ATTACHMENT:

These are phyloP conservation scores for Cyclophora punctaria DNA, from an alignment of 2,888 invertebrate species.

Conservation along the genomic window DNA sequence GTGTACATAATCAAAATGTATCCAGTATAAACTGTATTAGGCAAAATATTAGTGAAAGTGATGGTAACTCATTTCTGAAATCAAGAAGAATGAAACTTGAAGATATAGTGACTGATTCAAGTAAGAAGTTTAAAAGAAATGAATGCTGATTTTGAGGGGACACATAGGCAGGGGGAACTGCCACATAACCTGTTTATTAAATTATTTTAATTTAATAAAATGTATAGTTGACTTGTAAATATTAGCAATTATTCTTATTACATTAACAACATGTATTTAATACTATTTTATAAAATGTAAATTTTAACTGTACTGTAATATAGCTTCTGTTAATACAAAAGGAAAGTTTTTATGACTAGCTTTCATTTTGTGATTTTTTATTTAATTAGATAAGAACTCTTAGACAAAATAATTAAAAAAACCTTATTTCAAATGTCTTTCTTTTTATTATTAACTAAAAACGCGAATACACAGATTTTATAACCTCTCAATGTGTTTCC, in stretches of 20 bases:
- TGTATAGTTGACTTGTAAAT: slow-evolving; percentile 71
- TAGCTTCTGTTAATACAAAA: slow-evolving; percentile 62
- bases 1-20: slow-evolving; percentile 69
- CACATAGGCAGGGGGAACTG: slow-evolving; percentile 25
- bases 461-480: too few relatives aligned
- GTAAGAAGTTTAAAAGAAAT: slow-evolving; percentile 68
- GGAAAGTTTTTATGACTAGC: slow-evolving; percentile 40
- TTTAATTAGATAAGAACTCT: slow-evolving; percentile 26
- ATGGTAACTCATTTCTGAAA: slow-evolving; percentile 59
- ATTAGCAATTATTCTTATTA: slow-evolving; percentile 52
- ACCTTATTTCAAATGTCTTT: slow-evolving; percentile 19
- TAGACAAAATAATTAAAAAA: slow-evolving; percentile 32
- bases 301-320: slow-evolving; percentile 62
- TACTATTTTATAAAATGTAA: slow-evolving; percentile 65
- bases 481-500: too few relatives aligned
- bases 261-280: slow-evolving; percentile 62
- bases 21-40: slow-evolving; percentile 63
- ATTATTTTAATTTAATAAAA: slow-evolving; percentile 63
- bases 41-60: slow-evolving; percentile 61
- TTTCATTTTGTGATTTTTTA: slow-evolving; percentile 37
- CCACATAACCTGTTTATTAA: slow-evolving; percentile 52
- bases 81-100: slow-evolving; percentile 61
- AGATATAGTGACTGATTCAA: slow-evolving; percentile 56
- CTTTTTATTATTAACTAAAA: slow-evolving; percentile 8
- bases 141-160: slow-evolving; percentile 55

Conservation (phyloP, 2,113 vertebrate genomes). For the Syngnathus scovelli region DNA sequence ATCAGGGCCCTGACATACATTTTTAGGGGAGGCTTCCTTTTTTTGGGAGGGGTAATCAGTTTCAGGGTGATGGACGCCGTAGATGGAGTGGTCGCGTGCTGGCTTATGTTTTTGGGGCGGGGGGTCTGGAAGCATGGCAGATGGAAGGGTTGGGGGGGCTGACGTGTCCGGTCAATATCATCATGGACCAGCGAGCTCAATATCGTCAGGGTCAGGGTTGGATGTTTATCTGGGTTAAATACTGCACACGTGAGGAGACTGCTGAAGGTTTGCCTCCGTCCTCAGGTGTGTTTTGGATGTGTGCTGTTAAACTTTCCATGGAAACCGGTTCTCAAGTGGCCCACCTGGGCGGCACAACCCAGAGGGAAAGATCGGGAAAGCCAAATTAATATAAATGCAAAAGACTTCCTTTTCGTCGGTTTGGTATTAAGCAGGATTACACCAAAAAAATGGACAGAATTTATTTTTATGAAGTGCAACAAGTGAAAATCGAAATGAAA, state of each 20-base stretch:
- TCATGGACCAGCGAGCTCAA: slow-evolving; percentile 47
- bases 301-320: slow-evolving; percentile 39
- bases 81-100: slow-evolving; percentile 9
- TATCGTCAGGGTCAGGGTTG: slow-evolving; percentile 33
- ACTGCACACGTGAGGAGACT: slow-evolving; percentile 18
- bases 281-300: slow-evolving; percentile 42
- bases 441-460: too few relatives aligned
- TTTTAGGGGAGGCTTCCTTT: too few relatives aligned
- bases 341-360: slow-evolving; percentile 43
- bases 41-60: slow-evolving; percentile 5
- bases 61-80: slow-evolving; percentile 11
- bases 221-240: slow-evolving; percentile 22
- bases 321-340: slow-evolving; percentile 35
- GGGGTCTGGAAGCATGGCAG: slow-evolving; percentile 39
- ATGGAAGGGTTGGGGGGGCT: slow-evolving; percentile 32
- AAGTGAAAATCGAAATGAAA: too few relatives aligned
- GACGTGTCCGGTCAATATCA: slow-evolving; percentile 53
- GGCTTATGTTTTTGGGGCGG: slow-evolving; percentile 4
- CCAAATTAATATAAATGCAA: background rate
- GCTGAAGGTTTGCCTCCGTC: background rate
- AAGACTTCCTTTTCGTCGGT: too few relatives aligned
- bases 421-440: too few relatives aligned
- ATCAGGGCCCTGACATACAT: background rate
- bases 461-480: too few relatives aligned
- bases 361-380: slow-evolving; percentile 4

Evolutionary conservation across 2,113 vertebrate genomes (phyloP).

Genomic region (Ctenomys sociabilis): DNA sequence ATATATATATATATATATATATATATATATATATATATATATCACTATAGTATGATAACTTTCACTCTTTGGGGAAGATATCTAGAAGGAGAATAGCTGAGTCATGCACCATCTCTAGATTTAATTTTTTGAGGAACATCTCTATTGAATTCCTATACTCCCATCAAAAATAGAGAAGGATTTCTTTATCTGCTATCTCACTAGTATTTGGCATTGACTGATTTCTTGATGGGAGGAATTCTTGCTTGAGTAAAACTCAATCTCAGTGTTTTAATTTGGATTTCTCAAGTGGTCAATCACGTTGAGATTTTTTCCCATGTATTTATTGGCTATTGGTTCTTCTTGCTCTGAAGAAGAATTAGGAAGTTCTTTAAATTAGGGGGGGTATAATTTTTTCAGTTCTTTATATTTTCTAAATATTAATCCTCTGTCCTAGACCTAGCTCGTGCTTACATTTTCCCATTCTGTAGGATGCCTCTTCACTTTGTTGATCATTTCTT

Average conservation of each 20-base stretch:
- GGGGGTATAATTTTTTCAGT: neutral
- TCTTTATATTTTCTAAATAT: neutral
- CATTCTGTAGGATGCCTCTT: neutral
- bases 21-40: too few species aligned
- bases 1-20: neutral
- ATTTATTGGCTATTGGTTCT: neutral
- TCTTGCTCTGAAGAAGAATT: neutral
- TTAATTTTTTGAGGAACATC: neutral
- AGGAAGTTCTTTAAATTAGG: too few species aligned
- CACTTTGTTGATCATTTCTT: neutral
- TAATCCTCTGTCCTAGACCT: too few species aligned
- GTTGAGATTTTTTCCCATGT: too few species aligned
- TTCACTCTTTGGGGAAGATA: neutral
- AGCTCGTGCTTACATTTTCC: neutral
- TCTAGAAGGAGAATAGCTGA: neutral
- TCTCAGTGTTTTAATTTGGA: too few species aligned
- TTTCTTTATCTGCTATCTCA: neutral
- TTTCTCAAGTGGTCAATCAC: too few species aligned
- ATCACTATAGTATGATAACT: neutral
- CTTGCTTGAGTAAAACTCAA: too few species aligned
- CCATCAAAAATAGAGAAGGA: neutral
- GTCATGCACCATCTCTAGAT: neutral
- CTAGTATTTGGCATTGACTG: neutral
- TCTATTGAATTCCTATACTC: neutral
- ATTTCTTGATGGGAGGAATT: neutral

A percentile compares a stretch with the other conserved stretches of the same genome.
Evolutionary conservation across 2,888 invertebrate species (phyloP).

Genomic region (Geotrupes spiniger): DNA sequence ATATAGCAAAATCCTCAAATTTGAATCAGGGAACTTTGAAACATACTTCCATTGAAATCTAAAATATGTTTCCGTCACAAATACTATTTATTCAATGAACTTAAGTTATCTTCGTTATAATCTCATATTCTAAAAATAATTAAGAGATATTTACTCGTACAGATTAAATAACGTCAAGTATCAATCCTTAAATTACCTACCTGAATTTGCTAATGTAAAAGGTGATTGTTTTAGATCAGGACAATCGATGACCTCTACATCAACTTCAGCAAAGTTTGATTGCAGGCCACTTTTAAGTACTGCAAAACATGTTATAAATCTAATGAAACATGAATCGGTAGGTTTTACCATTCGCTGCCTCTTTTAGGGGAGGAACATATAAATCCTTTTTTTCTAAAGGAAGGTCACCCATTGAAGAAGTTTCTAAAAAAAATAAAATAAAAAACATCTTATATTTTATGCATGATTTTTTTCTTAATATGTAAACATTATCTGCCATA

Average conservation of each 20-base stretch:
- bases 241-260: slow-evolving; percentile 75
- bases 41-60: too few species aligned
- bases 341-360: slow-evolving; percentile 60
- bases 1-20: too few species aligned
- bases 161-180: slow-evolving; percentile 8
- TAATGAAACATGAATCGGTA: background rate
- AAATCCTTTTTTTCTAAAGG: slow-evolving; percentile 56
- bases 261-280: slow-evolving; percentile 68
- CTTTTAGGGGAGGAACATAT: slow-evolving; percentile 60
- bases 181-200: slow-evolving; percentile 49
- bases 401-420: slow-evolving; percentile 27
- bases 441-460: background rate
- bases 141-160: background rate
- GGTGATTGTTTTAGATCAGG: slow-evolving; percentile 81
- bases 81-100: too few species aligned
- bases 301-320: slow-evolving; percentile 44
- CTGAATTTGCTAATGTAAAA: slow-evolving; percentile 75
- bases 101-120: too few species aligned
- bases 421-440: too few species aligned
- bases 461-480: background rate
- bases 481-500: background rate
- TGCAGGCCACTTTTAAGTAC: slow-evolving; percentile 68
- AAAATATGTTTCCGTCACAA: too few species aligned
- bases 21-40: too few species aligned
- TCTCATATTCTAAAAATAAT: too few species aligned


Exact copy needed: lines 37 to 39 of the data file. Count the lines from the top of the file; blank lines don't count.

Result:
- bases 341-360: slow-evolving; percentile 43
- bases 41-60: slow-evolving; percentile 5
- bases 61-80: slow-evolving; percentile 11